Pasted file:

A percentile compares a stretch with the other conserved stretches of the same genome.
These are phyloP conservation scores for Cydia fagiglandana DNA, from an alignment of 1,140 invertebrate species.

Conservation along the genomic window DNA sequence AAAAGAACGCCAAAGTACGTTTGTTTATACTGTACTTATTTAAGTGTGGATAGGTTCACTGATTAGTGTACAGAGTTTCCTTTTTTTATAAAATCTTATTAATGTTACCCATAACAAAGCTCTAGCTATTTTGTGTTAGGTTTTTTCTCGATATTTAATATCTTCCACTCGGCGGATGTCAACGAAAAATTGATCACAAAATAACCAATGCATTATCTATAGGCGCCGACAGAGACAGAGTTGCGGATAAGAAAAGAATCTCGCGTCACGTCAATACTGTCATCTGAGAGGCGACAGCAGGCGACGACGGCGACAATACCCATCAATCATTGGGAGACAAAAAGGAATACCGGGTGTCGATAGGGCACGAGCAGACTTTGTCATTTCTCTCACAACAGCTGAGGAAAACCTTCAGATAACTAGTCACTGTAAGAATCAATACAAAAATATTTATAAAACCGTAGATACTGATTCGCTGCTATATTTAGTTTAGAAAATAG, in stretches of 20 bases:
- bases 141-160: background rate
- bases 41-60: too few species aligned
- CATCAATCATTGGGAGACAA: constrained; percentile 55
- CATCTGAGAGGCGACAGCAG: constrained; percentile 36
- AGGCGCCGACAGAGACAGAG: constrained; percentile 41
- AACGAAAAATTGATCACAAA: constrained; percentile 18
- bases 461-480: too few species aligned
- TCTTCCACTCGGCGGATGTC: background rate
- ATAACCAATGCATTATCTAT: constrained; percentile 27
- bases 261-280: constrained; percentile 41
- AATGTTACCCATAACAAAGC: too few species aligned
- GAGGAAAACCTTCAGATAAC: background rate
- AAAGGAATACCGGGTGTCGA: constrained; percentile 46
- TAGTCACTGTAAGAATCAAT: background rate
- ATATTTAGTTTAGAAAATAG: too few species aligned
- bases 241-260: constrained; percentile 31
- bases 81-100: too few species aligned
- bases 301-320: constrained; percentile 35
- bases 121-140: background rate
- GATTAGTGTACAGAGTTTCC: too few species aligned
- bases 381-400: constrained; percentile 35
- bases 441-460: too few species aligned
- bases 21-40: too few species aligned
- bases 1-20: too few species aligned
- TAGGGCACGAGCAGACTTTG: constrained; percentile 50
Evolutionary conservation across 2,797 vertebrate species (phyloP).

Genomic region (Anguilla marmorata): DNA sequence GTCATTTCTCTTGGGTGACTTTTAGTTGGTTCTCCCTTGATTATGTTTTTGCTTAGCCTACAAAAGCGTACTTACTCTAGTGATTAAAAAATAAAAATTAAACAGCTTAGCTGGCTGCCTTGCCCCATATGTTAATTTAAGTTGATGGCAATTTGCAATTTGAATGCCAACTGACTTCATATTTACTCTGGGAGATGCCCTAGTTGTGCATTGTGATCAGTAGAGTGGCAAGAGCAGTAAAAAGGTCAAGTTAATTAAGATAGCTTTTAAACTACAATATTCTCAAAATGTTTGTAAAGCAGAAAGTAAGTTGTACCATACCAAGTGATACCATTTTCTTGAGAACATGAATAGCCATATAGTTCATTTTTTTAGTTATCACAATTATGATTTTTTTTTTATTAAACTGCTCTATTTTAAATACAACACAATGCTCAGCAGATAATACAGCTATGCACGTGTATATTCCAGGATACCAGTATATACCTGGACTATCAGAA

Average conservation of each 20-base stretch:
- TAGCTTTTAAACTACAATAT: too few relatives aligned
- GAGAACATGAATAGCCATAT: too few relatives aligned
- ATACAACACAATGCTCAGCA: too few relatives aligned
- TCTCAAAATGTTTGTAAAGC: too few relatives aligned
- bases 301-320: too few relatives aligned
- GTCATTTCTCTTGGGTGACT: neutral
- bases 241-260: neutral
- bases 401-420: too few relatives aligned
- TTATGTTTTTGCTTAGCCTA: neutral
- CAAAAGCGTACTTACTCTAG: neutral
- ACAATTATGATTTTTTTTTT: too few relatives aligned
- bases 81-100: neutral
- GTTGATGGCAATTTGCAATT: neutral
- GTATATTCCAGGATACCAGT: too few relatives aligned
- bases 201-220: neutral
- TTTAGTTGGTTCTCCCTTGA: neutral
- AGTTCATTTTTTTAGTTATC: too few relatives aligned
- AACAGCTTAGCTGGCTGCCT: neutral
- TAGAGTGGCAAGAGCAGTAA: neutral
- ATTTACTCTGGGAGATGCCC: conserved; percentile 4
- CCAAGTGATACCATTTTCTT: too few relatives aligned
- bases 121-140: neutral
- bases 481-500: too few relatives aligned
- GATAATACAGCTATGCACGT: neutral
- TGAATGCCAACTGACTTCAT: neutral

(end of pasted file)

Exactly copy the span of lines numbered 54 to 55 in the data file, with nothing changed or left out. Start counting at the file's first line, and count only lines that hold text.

- bases 481-500: too few relatives aligned
- GATAATACAGCTATGCACGT: neutral